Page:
Charleston International Airport’s look is no longer stuck in the 1980s.
The formerly dark interior, old carpet and brown tile floors that clacked loudly as suitcases rolled across them pegged the terminal to its decade of construction.
A $200 million renovation replaced that outdated style with modern, bright designs and new furniture equipped with outlets. Business leaders, airport employees and board members gathered this morning to rededicate the airport and celebrate the completion of the Terminal Redevelopment and Improvement Program.
Floor-to-ceiling windows and glass walls allow sunlight to stream in and give passengers a front-row view of the jets taking off and arriving. The security checkpoint has been consolidated from two locations to one, and more lanes have been added.
Charleston County Aviation Authority CEO Paul Campbell said an expansion was needed to handle passenger growth at the airport. Growth has averaged about 3% annually since 1985, but it has jumped nearly 70% since 2010, hitting 3.4 million passengers in 2015. Four million passengers are expected to come through next year.
The 31-year-old building required major updates to its technology infrastructure, heating and cooling systems and baggage claim. The airport also received a facelift with a more modern aesthetic, plus nine new restaurants and seven new retail shops.
The Charleston airport often makes the first and last impression on business travelers and tourists, and it should be an impactful gateway for the Lowcountry, Campbell said.
“It was aged, and it was time to do something with it, and the growth dictated that we needed additional capacity,” said Campbell, who is also a state senator for parts of Berkeley, Charleston and Dorchester counties.
Officials consider the four-year project to be complete, though some work remains in a few areas — construction continues on three eateries, some art needs to be hung, and a memorial for the shootings at Emanuel African Methodist Episcopal Church in downtown Charleston is slated to open in March.
Looking forward, airport leaders are now planning to build a Concourse C, add more airline ticketing space and build a parking deck.
“We’re in that 10-12% growth rate per year, and it’s not slowing down,” Campbell said. “Last year, the airline service grew 5%, and we grew over 10%, which is double what the rate is for the industry.”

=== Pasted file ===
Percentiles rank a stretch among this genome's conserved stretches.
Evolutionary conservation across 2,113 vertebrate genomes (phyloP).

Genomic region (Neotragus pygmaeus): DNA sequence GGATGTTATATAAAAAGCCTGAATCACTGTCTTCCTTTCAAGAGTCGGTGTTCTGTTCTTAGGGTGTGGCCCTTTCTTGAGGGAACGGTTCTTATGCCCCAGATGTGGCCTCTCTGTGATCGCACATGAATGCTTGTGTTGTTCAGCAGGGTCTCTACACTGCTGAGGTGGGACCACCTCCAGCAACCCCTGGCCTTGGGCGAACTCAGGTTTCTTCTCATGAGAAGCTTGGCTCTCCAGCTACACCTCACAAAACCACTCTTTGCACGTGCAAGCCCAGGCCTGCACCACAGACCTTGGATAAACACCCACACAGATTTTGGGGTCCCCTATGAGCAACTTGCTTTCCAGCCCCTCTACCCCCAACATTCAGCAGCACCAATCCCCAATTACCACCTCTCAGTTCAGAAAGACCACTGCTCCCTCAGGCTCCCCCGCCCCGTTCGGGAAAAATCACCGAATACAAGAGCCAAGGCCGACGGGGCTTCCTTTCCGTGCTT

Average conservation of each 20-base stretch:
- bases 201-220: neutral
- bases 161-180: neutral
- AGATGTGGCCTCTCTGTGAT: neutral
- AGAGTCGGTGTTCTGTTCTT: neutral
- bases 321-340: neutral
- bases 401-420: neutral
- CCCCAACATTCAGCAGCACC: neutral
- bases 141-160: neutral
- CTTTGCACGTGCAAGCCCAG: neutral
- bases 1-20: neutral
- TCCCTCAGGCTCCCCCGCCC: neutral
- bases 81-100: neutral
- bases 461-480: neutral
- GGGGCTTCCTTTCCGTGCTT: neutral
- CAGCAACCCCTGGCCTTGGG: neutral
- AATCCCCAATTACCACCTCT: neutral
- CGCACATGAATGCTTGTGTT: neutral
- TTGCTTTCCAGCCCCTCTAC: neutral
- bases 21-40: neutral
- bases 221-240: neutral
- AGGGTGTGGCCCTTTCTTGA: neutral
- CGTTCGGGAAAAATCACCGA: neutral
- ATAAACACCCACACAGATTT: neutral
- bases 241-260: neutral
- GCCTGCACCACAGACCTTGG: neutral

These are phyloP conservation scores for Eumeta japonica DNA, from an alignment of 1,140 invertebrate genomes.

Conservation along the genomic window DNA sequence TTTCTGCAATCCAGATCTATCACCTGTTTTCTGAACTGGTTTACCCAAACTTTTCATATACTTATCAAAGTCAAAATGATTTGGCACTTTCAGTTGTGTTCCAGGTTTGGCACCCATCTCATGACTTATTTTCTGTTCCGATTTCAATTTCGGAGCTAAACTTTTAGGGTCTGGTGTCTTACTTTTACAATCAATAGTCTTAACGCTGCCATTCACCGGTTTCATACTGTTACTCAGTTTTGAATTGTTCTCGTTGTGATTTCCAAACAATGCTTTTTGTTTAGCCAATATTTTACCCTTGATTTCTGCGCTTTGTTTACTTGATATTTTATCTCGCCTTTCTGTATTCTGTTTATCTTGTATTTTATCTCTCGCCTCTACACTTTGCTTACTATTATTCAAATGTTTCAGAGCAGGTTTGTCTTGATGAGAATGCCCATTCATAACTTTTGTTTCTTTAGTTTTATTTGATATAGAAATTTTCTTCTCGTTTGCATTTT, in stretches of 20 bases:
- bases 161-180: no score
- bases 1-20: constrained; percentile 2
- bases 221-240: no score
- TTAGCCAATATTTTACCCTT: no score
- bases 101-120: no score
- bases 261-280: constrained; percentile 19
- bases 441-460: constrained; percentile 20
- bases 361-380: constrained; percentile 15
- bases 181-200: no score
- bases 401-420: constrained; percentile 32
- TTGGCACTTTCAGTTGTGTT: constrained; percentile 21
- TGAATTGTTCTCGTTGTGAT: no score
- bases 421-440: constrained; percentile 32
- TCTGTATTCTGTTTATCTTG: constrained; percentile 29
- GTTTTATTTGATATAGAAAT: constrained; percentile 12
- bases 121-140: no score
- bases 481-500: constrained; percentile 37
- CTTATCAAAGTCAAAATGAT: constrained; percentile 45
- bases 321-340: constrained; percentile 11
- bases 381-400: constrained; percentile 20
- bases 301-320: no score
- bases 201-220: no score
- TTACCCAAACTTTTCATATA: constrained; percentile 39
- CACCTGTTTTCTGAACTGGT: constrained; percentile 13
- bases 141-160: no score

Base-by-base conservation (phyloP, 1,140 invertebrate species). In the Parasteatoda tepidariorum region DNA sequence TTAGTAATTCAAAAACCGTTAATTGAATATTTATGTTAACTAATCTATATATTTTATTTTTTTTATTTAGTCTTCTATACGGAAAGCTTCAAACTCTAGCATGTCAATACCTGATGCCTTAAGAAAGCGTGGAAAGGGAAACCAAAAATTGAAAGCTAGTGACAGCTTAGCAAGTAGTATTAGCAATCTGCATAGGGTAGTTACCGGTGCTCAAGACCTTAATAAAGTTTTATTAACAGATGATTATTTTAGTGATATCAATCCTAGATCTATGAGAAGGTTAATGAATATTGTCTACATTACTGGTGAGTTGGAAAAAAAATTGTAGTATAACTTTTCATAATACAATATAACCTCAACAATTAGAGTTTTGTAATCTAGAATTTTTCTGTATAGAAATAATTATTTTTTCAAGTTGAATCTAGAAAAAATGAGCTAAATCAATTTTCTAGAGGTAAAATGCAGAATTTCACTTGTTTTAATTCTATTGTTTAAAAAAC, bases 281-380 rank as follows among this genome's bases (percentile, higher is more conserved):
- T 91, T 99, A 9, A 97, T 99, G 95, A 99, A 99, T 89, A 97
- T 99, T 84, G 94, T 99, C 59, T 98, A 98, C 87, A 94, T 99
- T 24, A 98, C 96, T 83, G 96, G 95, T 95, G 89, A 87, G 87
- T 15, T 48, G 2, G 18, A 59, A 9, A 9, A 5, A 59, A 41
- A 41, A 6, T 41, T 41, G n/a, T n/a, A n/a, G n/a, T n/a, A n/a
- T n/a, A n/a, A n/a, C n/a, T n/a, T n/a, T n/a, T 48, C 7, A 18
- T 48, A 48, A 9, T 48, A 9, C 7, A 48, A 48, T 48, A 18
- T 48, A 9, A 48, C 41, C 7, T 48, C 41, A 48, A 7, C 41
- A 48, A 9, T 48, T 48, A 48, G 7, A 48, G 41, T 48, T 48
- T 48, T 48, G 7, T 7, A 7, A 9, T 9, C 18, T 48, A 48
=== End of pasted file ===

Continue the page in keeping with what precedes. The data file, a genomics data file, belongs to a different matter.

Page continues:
Officials said the biggest hurdle the project had to overcome was rebuilding the terminal on the existing footprint while keeping the airport functional — and accommodating more passengers each year.
Temporary eateries were set up. Passenger walkways were constantly rerouted, and signs directed travelers around the airport. Airlines were shuffled to whatever spaces were available as construction progressed. Thousands of employees, construction workers and travelers were on-site each day.
“Nobody anticipated the growth we were going through during construction,” Campbell said. “We were tearing down and rebuilding this airport while having 15,000 people a day. ... It was a real challenge to expand and rebuild the existing terminal at the same time.”
Campbell said a few flights were delayed because of construction but none were missed.
The airport board and staff faced other challenges, including budget increases to accommodate a clerestory structure in Concourse A to match the skylight-like feature in Concourse B. Money also had to be spent on asbestos remediation throughout the airport. Asbestos-containing materials were used during the original construction of the airport in the early 1980s, and demolition revealed hazardous materials. All of the asbestos-laced materials were safely removed according to state regulations.